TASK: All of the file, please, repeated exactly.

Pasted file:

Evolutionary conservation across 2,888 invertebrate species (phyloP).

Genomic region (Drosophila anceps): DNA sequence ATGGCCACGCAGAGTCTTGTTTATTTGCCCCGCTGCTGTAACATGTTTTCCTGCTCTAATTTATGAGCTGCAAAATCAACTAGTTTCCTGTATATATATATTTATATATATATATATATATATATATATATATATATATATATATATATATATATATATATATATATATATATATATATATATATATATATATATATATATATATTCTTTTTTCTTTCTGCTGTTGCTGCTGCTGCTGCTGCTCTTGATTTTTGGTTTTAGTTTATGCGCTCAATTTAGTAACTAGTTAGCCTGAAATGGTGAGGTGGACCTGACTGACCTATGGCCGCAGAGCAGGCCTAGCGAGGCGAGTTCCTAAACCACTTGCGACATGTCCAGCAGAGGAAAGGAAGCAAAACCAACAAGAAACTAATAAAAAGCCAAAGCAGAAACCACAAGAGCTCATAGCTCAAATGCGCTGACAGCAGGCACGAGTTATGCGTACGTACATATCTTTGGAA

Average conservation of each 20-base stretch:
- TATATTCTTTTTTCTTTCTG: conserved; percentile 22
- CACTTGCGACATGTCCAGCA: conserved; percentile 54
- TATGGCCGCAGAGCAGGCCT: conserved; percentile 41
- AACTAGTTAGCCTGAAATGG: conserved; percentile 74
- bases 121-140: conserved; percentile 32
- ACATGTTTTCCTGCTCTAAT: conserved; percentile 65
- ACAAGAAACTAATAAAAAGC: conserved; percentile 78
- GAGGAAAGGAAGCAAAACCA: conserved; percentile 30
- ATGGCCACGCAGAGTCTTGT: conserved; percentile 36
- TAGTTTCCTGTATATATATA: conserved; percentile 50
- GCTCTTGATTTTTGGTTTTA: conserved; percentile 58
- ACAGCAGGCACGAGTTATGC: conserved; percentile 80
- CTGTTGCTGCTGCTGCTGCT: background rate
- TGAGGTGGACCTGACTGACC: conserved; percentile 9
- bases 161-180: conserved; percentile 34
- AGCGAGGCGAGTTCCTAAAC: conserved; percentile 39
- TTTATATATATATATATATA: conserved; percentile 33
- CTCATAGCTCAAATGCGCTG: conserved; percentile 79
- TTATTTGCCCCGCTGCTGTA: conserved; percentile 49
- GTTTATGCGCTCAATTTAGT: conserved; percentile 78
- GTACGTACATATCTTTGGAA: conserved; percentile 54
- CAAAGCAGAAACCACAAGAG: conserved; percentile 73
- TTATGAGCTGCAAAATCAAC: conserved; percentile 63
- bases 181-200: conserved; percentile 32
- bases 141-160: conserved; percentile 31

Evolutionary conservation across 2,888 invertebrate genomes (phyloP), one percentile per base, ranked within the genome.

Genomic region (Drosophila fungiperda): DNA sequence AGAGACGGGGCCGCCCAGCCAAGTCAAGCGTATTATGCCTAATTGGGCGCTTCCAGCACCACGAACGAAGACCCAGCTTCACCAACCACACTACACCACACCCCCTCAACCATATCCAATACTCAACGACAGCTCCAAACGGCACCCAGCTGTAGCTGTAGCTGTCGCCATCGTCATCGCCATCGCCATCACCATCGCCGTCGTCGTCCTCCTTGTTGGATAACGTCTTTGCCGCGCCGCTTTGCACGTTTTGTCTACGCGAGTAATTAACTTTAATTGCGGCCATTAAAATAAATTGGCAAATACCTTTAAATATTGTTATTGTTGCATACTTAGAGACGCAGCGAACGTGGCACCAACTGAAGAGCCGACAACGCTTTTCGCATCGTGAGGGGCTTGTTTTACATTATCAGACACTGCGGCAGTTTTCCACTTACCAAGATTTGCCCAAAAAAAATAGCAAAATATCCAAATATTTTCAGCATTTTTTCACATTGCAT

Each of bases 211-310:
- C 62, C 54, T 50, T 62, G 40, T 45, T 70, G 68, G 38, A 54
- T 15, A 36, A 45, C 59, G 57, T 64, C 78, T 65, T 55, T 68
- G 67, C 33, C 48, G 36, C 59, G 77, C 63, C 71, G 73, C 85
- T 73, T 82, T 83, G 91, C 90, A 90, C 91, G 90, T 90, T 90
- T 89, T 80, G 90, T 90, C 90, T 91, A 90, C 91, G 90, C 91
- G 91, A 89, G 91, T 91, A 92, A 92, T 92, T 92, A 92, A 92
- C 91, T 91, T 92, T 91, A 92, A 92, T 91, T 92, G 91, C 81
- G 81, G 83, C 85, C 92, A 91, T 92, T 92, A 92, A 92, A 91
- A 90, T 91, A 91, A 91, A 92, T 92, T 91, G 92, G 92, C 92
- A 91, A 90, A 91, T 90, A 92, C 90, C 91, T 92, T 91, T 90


Evolutionary conservation across 2,888 invertebrate species (phyloP).

Genomic region (Drosophila anceps): DNA sequence ATGGCCACGCAGAGTCTTGTTTATTTGCCCCGCTGCTGTAACATGTTTTCCTGCTCTAATTTATGAGCTGCAAAATCAACTAGTTTCCTGTATATATATATTTATATATATATATATATATATATATATATATATATATATATATATATATATATATATATATATATATATATATATATATATATATATATATATATATATATATTCTTTTTTCTTTCTGCTGTTGCTGCTGCTGCTGCTGCTCTTGATTTTTGGTTTTAGTTTATGCGCTCAATTTAGTAACTAGTTAGCCTGAAATGGTGAGGTGGACCTGACTGACCTATGGCCGCAGAGCAGGCCTAGCGAGGCGAGTTCCTAAACCACTTGCGACATGTCCAGCAGAGGAAAGGAAGCAAAACCAACAAGAAACTAATAAAAAGCCAAAGCAGAAACCACAAGAGCTCATAGCTCAAATGCGCTGACAGCAGGCACGAGTTATGCGTACGTACATATCTTTGGAA

Average conservation of each 20-base stretch:
- TATATTCTTTTTTCTTTCTG: conserved; percentile 22
- CACTTGCGACATGTCCAGCA: conserved; percentile 54
- TATGGCCGCAGAGCAGGCCT: conserved; percentile 41
- AACTAGTTAGCCTGAAATGG: conserved; percentile 74
- bases 121-140: conserved; percentile 32
- ACATGTTTTCCTGCTCTAAT: conserved; percentile 65
- ACAAGAAACTAATAAAAAGC: conserved; percentile 78
- GAGGAAAGGAAGCAAAACCA: conserved; percentile 30
- ATGGCCACGCAGAGTCTTGT: conserved; percentile 36
- TAGTTTCCTGTATATATATA: conserved; percentile 50
- GCTCTTGATTTTTGGTTTTA: conserved; percentile 58
- ACAGCAGGCACGAGTTATGC: conserved; percentile 80
- CTGTTGCTGCTGCTGCTGCT: background rate
- TGAGGTGGACCTGACTGACC: conserved; percentile 9
- bases 161-180: conserved; percentile 34
- AGCGAGGCGAGTTCCTAAAC: conserved; percentile 39
- TTTATATATATATATATATA: conserved; percentile 33
- CTCATAGCTCAAATGCGCTG: conserved; percentile 79
- TTATTTGCCCCGCTGCTGTA: conserved; percentile 49
- GTTTATGCGCTCAATTTAGT: conserved; percentile 78
- GTACGTACATATCTTTGGAA: conserved; percentile 54
- CAAAGCAGAAACCACAAGAG: conserved; percentile 73
- TTATGAGCTGCAAAATCAAC: conserved; percentile 63
- bases 181-200: conserved; percentile 32
- bases 141-160: conserved; percentile 31

Evolutionary conservation across 2,888 invertebrate genomes (phyloP), one percentile per base, ranked within the genome.

Genomic region (Drosophila fungiperda): DNA sequence AGAGACGGGGCCGCCCAGCCAAGTCAAGCGTATTATGCCTAATTGGGCGCTTCCAGCACCACGAACGAAGACCCAGCTTCACCAACCACACTACACCACACCCCCTCAACCATATCCAATACTCAACGACAGCTCCAAACGGCACCCAGCTGTAGCTGTAGCTGTCGCCATCGTCATCGCCATCGCCATCACCATCGCCGTCGTCGTCCTCCTTGTTGGATAACGTCTTTGCCGCGCCGCTTTGCACGTTTTGTCTACGCGAGTAATTAACTTTAATTGCGGCCATTAAAATAAATTGGCAAATACCTTTAAATATTGTTATTGTTGCATACTTAGAGACGCAGCGAACGTGGCACCAACTGAAGAGCCGACAACGCTTTTCGCATCGTGAGGGGCTTGTTTTACATTATCAGACACTGCGGCAGTTTTCCACTTACCAAGATTTGCCCAAAAAAAATAGCAAAATATCCAAATATTTTCAGCATTTTTTCACATTGCAT

Each of bases 211-310:
- C 62, C 54, T 50, T 62, G 40, T 45, T 70, G 68, G 38, A 54
- T 15, A 36, A 45, C 59, G 57, T 64, C 78, T 65, T 55, T 68
- G 67, C 33, C 48, G 36, C 59, G 77, C 63, C 71, G 73, C 85
- T 73, T 82, T 83, G 91, C 90, A 90, C 91, G 90, T 90, T 90
- T 89, T 80, G 90, T 90, C 90, T 91, A 90, C 91, G 90, C 91
- G 91, A 89, G 91, T 91, A 92, A 92, T 92, T 92, A 92, A 92
- C 91, T 91, T 92, T 91, A 92, A 92, T 91, T 92, G 91, C 81
- G 81, G 83, C 85, C 92, A 91, T 92, T 92, A 92, A 92, A 91
- A 90, T 91, A 91, A 91, A 92, T 92, T 91, G 92, G 92, C 92
- A 91, A 90, A 91, T 90, A 92, C 90, C 91, T 92, T 91, T 90